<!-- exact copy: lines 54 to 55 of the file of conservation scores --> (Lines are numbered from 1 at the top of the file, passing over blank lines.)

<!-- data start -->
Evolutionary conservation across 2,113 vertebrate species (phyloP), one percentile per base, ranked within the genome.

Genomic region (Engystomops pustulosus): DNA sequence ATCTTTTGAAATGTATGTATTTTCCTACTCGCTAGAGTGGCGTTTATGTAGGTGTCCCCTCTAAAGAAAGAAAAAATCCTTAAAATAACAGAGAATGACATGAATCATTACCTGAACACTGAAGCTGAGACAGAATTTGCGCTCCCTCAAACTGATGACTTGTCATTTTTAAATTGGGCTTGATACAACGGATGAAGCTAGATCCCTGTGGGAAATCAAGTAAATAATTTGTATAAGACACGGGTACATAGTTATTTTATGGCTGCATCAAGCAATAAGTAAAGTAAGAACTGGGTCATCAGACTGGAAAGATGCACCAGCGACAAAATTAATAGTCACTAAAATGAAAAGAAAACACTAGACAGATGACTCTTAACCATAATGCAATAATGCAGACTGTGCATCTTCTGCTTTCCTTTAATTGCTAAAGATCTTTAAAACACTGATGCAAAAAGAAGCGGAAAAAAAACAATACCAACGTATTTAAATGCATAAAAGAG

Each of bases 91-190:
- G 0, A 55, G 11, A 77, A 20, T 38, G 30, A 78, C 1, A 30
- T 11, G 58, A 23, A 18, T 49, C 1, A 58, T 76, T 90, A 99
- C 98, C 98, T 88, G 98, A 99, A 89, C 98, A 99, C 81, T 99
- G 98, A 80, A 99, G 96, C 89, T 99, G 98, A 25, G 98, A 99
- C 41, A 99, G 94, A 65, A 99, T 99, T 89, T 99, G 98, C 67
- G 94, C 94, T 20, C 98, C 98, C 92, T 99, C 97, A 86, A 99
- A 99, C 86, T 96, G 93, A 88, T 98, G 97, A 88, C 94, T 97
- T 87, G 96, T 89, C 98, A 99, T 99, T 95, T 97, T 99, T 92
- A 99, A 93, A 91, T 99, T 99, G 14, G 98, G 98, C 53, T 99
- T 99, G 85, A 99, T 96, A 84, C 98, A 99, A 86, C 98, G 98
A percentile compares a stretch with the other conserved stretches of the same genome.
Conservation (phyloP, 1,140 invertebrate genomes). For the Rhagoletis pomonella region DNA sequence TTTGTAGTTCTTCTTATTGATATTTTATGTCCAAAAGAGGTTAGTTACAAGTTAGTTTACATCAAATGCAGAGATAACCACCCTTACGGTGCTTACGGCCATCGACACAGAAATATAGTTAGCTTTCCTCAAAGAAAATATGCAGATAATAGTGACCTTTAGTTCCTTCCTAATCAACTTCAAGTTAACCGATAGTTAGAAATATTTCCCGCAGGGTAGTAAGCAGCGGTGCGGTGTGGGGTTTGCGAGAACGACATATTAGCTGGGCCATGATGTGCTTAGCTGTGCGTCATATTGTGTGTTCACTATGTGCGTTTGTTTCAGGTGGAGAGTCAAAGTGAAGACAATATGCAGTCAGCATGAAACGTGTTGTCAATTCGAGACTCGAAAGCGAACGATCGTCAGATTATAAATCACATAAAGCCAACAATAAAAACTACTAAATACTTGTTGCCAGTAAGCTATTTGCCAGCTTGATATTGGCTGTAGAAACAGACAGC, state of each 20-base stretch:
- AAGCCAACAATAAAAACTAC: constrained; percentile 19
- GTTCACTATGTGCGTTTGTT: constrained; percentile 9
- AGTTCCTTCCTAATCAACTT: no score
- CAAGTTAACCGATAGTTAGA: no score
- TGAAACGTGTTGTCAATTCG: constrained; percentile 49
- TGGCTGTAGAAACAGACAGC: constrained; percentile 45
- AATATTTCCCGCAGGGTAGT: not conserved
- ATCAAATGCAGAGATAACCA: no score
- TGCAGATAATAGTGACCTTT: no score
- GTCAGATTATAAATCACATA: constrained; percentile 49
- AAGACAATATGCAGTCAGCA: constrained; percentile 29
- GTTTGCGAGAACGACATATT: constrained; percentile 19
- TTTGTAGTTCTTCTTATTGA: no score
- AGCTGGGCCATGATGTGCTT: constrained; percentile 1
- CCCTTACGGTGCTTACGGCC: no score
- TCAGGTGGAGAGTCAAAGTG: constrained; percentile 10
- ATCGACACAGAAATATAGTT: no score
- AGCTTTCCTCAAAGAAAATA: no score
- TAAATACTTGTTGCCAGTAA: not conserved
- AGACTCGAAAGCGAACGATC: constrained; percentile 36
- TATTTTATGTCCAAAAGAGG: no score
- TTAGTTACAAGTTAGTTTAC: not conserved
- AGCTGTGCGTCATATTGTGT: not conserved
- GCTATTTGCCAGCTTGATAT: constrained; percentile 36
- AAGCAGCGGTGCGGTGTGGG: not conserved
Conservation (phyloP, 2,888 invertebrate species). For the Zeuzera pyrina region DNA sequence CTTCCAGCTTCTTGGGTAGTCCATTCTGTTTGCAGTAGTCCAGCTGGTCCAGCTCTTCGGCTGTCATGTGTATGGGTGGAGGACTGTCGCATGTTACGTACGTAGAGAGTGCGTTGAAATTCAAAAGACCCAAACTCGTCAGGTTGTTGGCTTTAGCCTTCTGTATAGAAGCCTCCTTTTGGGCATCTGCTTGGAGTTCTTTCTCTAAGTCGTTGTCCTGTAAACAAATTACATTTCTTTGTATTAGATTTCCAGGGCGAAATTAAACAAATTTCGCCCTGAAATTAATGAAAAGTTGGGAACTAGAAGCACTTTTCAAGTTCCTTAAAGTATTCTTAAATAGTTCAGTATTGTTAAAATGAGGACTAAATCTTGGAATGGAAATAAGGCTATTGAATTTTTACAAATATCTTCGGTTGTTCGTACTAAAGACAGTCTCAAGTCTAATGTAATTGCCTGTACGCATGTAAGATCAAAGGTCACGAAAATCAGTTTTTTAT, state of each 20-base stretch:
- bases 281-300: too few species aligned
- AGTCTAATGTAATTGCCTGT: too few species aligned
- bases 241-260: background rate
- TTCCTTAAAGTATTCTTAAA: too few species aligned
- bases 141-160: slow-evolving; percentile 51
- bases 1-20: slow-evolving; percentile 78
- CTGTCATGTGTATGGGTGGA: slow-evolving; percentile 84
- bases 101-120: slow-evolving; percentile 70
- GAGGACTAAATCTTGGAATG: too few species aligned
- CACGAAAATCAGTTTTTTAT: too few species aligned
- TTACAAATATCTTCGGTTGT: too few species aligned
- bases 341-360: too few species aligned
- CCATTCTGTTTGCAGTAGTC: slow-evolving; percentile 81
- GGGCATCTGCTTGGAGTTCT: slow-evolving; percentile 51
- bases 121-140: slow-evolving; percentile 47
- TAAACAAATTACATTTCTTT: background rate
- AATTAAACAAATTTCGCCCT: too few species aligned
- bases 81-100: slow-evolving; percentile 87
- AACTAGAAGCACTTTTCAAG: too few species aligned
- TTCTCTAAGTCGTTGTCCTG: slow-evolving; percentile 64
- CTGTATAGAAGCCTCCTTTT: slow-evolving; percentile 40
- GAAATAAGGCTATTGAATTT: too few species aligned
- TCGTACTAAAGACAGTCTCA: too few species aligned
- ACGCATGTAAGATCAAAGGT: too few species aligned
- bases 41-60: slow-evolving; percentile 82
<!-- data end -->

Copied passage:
- CCATTCTGTTTGCAGTAGTC: slow-evolving; percentile 81
- GGGCATCTGCTTGGAGTTCT: slow-evolving; percentile 51